For the week ending June 21
No Longer Patient
On December 19 of last year, the Federal Reserve (Fed) raised rates and foreshadowed additional gradual increases in 2019. Then, just weeks later, the Fed seemingly backed away from any near-term rate increases at its January 2019 FOMC meeting. The statement issued after the January meeting said the Fed would be “patient” with respect to future interest rate adjustments. This patient language was included in the statements for the FOMC meetings that concluded in March and May 2019.
Against this backdrop, for the week just ended, the central event occurred at 2 p.m. on Wednesday when the Fed released its official statement for the meeting that had just concluded. The FOMC statement dropped the word “patient,” indicating uncertainties had increased and that the Committee “will act as appropriate to sustain the expansion.” Investors translated that as a clear signal that rate cuts will arrive shortly—something the futures market has been anticipating for some time.
Source: Strategas Securities LLC
This is detailed in the chart above, which shows the historical Fed Funds rate midpoint (solid line), along with the outlook from FOMC members and financial markets. The orange dots detail the median of FOMC expectations – the so-called dot plots – and demonstrate the likelihood of at least one rate cut. Fed Funds Futures (the gray dots), however, clearly display that the financial markets are anticipating multiple rate cuts in the coming months. The Fed next meets in late July and futures currently show the probability of a rate cut at that time as a certainty.
Monetary stimulus also looks to be forthcoming from Europe. On Tuesday, European Central Bank (ECB) President Mario Draghi hinted as much at a forum in Portugal. He said that if the economic situation deteriorated over the near-term the bank would announce further stimulus “commensurate to the severity of the risk.”
Monetary Policy Narrative Propels Stocks Higher
The S&P 500 rallied strongly for the week just ended, closing at an all-time high on Thursday, before pulling back slightly on Friday. For the week as a whole, the Index was higher by +2.22%, bringing its gain for the year-to-date to +18.87%. With one week to go, the Index has registered a gain for the month of June of +7.34% which, if it holds, will be the best showing for June since 1955, according to the Wall Street Journal.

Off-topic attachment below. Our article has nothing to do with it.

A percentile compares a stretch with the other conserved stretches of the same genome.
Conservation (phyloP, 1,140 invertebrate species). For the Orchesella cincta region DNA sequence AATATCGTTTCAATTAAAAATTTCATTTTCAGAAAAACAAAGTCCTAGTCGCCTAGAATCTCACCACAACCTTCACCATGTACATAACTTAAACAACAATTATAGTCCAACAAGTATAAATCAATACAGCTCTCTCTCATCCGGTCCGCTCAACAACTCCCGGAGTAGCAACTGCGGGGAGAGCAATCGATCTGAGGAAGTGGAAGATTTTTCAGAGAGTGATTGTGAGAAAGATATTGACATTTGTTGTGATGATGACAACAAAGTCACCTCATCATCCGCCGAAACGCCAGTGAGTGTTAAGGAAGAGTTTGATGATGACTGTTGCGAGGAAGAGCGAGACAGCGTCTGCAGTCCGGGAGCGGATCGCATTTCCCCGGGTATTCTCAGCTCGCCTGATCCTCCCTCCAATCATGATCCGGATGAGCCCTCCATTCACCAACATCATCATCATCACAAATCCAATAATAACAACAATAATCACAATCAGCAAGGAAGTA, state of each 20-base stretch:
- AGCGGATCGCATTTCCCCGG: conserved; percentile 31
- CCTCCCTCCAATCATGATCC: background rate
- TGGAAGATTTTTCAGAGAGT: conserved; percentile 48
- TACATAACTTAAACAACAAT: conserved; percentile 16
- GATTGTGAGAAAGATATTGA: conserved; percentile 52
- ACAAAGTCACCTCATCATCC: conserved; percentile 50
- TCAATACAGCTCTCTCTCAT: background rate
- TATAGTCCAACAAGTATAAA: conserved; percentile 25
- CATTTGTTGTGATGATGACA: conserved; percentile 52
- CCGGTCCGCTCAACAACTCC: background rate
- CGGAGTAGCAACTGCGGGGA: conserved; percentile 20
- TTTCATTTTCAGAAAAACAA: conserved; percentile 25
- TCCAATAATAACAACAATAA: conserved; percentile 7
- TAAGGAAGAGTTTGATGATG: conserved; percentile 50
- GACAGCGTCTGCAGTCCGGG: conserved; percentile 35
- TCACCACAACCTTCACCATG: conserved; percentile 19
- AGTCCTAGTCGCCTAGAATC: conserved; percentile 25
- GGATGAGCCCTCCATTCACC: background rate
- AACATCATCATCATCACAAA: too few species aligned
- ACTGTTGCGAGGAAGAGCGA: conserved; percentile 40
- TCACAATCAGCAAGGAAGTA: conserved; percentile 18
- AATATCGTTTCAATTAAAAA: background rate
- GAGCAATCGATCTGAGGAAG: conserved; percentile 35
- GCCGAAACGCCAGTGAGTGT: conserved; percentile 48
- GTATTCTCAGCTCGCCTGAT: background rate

International equities also rallied last week. Developed international markets, as measured by the MSCI EAFE Index, kept pace with the S&P 500 Index by advancing +2.22%. Emerging markets (MSCI EM Index) rallied sharply, rising +3.83% for the five-day period.
Yields on U.S. Treasury securities, which have declined meaningfully since December 31, 2018, ended the week with modest gains (lower yields). The benchmark 10-year note closed out Friday (June 21, 2019) yielding 2.05%, compared to 2.08% at the prior week’s close. The extent of the decline in yields is evidenced by the fact that the 10-year Treasury started the year at 2.68%.
With the ongoing trade issues and escalating tariffs creating economic headwinds around the globe, investors will be focused on Japan late this week. The G20 will be meeting in Osaka and President Trump has indicated that he will have an extended meeting with Chinese President Xi. Since the trade standoff with China started, any updates as to a likely resolution or, conversely, ongoing escalation, have had an outsized impact on the financial markets. We are confident that will be the case again late this week when updates arrive after President Trump’s meeting with President Xi.